One sees evidence of the first phenomenon in the comparison of the plight of the Syrian refugees with the Jewish refugees of 1938.  Pundits, and even a questioner at the second presidential debate, repeatedly mention the supposed equivalency.

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CHURCHILL ON THE 2016 CAMPAIGN

Friends, foes, and even casual acquaintances of the Republican Party insist that disaster looms. And, indeed, the odds are that the Grand Old Party will lose in November. But that’s the short run. In the long run, the Democrats, not the Republicans, face calamity.

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The parties’ respective situations are illustrated by the legendary exchange between Winston Churchill and Bessie Braddock, when the plumpish Labor Party MP spied the Prime Minister deep in his cups. “Sir Winston,” she said, “you are drunk.” “Bessie,” he replied, “you are ugly. But tomorrow, I’ll be sober.”

This year, the Republican Party is drunk. But its inebriation with Trump is a short term affliction. In due course, the Party will sober up and dump him.  The Democratic Party, on the other hand, is stuck with a set of ugly positions which they cannot disavow or abandon. Whether the Democrats win or lose in November, those positions are likely to grow even more repellent with time, and they will weigh the Party down.

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REGRETFULLY YOURS, DONALD TRUMP

The 2016 Republican and Democratic Party conventions are history, but nothing said there can be aptly labeled historic. Of course, partisans on both sides insisted that their favorites delivered oratorical performances that were one part Winston Churchill and two parts Hank Aaron. The preferred phrase was: “He (or, equally often, she) hit it out of the ballpark.” In fact, even though many speakers did creditable jobs reading the words others wrote for them, no one really hit it out of the infield.

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But if most of the noise was sound and fury signifying nothing inside the convention halls, at least one memorable statement was made outside. That statement was made by Donald Trump, and it was a statement that he, the nation, and the world, may live to rue.   Continue reading

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ELIE WIESEL, ENTEBBE, AND THE PARADOX OF POWER

In a strange coincidence of timing, the world marked two events of great import to the Jewish people during this past Fourth of July weekend. The first was the death of Elie Wiesel, the Holocaust survivor, author of 54 books, and Nobel Peace Prize laureate. The second was the 40th anniversary of the Raid on Entebbe, in which Israeli commandos flew 2500 miles to Uganda to rescue 102 hostages.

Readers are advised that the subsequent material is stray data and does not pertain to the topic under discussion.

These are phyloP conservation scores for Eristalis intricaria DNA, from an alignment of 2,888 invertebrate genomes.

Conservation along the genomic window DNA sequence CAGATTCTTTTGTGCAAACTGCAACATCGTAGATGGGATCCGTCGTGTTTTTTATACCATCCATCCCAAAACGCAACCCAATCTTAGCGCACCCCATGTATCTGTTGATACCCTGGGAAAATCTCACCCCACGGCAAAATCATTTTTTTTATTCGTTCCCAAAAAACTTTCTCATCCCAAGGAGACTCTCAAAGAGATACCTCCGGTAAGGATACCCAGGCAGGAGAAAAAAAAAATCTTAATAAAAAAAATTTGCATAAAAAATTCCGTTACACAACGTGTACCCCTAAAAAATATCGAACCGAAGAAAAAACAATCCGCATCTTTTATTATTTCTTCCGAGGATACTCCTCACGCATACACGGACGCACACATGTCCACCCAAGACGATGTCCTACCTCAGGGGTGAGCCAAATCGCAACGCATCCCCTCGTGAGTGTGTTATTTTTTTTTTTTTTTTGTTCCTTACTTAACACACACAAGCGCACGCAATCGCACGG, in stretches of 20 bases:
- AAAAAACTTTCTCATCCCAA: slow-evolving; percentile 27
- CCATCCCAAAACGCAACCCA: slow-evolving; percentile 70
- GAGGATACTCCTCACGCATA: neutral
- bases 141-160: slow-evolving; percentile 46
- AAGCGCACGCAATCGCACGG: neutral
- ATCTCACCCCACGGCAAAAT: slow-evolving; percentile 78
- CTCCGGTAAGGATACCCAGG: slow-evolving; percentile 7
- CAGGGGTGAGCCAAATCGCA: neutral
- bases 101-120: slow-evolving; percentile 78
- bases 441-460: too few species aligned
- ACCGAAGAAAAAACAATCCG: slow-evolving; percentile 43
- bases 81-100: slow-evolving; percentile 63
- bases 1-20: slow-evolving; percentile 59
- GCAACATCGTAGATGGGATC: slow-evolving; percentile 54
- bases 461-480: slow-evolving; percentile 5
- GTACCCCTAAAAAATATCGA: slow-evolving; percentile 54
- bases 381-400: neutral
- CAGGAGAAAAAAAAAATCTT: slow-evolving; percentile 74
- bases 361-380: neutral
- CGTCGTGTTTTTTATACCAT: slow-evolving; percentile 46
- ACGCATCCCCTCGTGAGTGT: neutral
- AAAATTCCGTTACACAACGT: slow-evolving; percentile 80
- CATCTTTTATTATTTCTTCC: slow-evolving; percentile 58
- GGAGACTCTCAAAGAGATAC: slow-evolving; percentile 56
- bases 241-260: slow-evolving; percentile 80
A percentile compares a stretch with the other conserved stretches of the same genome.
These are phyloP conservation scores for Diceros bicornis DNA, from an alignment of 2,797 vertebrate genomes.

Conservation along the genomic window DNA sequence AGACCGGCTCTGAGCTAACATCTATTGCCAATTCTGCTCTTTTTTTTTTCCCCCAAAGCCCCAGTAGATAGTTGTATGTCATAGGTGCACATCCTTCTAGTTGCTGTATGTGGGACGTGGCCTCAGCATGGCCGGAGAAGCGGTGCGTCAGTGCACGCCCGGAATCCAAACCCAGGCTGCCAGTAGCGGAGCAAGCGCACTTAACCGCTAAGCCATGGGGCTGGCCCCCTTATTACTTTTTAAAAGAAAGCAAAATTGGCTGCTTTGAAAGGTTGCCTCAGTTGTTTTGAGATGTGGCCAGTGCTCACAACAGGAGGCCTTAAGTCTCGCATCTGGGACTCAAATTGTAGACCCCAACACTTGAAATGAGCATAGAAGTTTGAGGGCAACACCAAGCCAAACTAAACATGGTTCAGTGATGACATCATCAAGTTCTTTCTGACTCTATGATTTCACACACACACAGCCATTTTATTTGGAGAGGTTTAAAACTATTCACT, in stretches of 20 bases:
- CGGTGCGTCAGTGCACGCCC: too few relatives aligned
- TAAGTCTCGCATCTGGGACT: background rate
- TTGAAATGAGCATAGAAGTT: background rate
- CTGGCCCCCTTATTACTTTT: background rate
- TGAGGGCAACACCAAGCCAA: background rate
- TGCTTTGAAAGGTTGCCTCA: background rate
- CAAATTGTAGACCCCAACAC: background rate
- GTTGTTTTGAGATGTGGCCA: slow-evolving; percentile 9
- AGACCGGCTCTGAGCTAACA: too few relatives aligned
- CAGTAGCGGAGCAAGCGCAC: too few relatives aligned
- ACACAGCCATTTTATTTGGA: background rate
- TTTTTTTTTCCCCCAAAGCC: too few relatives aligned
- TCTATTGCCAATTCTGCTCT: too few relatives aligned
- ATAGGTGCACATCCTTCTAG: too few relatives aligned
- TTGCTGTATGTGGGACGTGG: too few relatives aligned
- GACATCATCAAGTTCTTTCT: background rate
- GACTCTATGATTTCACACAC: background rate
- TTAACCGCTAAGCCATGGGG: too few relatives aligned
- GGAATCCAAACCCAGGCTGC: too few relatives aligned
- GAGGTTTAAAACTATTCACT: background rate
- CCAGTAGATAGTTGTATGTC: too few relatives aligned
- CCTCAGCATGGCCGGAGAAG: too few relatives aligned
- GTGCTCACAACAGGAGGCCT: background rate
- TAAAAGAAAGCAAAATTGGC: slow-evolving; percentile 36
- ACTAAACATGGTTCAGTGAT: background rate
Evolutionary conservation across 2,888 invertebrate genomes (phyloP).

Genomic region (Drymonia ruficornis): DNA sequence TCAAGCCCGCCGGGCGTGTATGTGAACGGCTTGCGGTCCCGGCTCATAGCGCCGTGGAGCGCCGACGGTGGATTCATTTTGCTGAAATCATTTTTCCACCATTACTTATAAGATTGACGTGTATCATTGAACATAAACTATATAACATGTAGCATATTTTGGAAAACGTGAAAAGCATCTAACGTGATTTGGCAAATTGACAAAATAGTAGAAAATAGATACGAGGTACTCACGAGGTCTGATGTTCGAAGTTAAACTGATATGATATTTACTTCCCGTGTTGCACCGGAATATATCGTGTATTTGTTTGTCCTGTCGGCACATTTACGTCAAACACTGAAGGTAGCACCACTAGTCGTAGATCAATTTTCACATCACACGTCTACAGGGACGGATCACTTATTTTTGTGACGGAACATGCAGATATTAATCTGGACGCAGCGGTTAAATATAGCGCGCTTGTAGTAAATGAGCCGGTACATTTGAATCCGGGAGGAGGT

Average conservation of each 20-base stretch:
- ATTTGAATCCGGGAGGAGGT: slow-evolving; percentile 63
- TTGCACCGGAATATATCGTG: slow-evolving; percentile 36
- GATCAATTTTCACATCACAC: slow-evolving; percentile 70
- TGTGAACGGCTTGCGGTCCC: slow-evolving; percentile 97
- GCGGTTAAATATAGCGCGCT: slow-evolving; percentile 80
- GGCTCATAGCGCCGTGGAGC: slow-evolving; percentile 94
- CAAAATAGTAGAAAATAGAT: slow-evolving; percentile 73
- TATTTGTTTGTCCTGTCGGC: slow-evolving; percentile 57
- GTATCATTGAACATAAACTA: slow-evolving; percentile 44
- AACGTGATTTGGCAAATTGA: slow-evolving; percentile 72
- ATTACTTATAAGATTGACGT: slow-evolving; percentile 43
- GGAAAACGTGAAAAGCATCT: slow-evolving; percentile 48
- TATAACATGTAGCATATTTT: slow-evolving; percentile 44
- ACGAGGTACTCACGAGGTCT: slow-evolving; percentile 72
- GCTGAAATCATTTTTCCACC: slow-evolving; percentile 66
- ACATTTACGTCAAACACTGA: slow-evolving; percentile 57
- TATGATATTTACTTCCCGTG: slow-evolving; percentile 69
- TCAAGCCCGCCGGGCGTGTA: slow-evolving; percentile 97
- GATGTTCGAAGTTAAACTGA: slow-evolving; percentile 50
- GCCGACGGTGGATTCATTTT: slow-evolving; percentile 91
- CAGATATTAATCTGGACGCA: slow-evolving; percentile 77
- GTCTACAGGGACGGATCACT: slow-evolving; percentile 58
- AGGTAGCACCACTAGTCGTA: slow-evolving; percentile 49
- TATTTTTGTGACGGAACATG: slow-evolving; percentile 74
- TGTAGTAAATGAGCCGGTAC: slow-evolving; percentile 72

The two events inform the way the world sees modern Jewry. But they do so from opposing poles. Elie Wiesel’s life and works embody the Jew as Victim. When he wrote about genocide or evil on a mass scale, Wiesel commanded respect because these were not merely academic issues for him. They were part of his personal biography. The Raid on Entebbe, on the other hand, symbolizes the Jew as Warrior. The Israeli soldiers stunned the world with their lethal military effectiveness.

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The differences have consequences. As the Jewish State’s image shifted from Wiesel’s world of suffering and oppression, to the triumph of the Entebbe operation, so did sympathy and support. Israel became perceived more as master than martyr. Continue reading

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MESSING WITH THE MIKADO

The latest battleground in the never-ending struggle of the social justice warriors to reform mankind is Titipu. Yes, the same Titipu from which Nanki-Poo, son of the Mikado of Japan, fled to escape marriage to the domineering Katisha. And yes, the Nanki-Poo of whom we speak is the same swain who fell in love with the gentle maiden named Yum-Yum, the ward of Ko-Ko, the Lord High Executioner.

Gilbert & Sullivan’s Mikado ran for 670 performances following its 1885 London debut, and has been performed continuously ever since in theaters around the globe.  This summer, San Francisco’s Lamplighters will present a very different version of the gem. Instead of Japan, the setting will be Renaissance Italy. The switch follows pressure from local activists who asserted two contradictory criticisms.

First, they complained that the musical’s depiction of Japan was racist. Second, they complained that the cast did not have enough Asian actors.thmikado-hsthm848500_592

The activists seemed unaware of the schizophrenic nature of their indictment — demanding more Asian actors to perform roles deemed degrading to Asians. Their inconsistency is reminiscent of the Puritanical criticism of modern cinema: “Movies today are pornographic … and ticket prices are so high!”

Inconsistent or not, do the criticisms have merit? Continue reading